• 80% of employees are aware and use wellbeing support and tools in 2023 compared to 77% in 2020
  • 70% of employees in 2023 felt part of a supportive community, down from 79% in 2020 
  • 68% of employees in 2023 felt that their line manager cares versus 79% in 2020
  • Employees who are supported feel three times more engaged at work
  • Research based on 30,000 responses across the UK and Europe


Employee wellbeing has plateaued since the pandemic despite awareness and use of wellbeing support and tools in 2023, according to Inpulse, experts in employee engagement.

Insights from 30,000 employees across the UK and Europe show that wellbeing was high in 2020 (73%). However it dropped to 66% in 2021, then 64% in 2022 before slightly rising to 66% in 2023.


Employees also feel less supported and cared about now than they did during the pandemic. Seventy percent of employees in 2023 felt part of a supportive community, which reduced from 79% in 2020.


Line manager support is also in the spotlight: in 2023, 68% of employees felt that their line manager cared about them versus 79% in 2020. However, awareness and use of wellbeing support and tools is higher in 2023 (80%) than in 2020 (77%).


Inpulse’s metric is called The Wellbeing Index, which measures five core elements of individuals’ wellbeing – work/life balance, support, workload, connection and mental health – and scores them from 0 to 100. The Index reveals if employees are effectively managing daily work and life demands and serves as guidance for organisations to provide appropriate support measures.

The plateauing figures show that over a third of people don’t have a high Wellbeing Index. Going deeper into segmentation by age, research highlights that the younger generation suffers the most – employees over 35 years have a 5 points higher Index than those under 34 years. This matters as 5 PP is statistically significant variance and will impact the day to day experiences of those employees.


Matt Stephens, CEO of Inpulse, explains: “Over the last few years we’ve seen companies throw millions into wellbeing apps, benefits and various activities, but it’s clear without insights and appropriate strategy, they can’t move the dial. These findings not only mean employees feel worse since the pandemic, but also their wellbeing is not improving very much at all, in fact it’s stuck.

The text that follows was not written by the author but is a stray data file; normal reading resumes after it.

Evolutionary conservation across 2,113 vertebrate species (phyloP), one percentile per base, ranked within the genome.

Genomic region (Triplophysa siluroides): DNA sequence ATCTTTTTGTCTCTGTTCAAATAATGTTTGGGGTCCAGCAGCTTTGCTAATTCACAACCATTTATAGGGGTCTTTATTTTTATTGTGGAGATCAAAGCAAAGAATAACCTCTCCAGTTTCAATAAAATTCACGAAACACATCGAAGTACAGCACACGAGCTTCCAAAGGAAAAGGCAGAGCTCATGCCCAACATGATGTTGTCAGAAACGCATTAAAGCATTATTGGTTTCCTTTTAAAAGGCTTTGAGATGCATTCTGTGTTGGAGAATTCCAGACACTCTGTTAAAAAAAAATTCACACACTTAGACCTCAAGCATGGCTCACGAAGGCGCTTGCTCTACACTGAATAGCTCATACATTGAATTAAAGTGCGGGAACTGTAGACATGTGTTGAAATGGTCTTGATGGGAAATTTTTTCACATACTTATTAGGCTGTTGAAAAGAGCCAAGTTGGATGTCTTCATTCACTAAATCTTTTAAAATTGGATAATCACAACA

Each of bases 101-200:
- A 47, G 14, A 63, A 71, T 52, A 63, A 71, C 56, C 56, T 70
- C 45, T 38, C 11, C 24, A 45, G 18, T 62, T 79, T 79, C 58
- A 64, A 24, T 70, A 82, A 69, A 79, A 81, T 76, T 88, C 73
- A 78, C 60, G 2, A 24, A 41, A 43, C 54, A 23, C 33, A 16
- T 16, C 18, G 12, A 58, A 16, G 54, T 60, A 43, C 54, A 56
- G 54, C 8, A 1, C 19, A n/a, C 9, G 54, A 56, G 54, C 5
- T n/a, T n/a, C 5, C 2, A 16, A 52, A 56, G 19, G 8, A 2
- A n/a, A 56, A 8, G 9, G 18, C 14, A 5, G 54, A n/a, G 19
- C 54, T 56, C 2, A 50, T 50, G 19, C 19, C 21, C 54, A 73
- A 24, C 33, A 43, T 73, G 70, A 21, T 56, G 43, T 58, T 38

“A large problem that we’re seeing is that people are more likely to feel not cared about or supported, which likely shows a lack of authenticity from line managers in truly connecting with their employees. Unfortunately, approachability and empathy are waning, and employees can see through it. Line Managers need some understanding and support – they are an immensely pressured group in organisations today. To add to an already complex situation, it’s important to remember there are different generations, each with different values and expectations. It means that HR and managers need to think carefully before applying the same set of principles across the entire workforce.”


The research also highlights that employees who feel supported are almost three times more engaged at work—only 28% of employees who do not feel supported by their line manager are engaged at work, compared to 81% of engaged employees who feel supported by their line manager.


“Teams are tending to be leaner than they might have been pre-pandemic, increasing the pressure. It’s having a spiral effect on engagement and retention – where people are  disengaging because they need to pull the weight of those who left the company, creating a much wider impact.

“Trusting employees to do their jobs and providing support are key elements of the line manager role and have the greatest impact on how engaged people are at work. People need to find a sense of purpose in order to be happier, more resilient and more successful, positively contributing to society and the environment.

“Considering that 70% of the variance in team engagement is determined by the manager, organisations need to put more investment into coaching and growing the role of line managers,” concludes Stephens.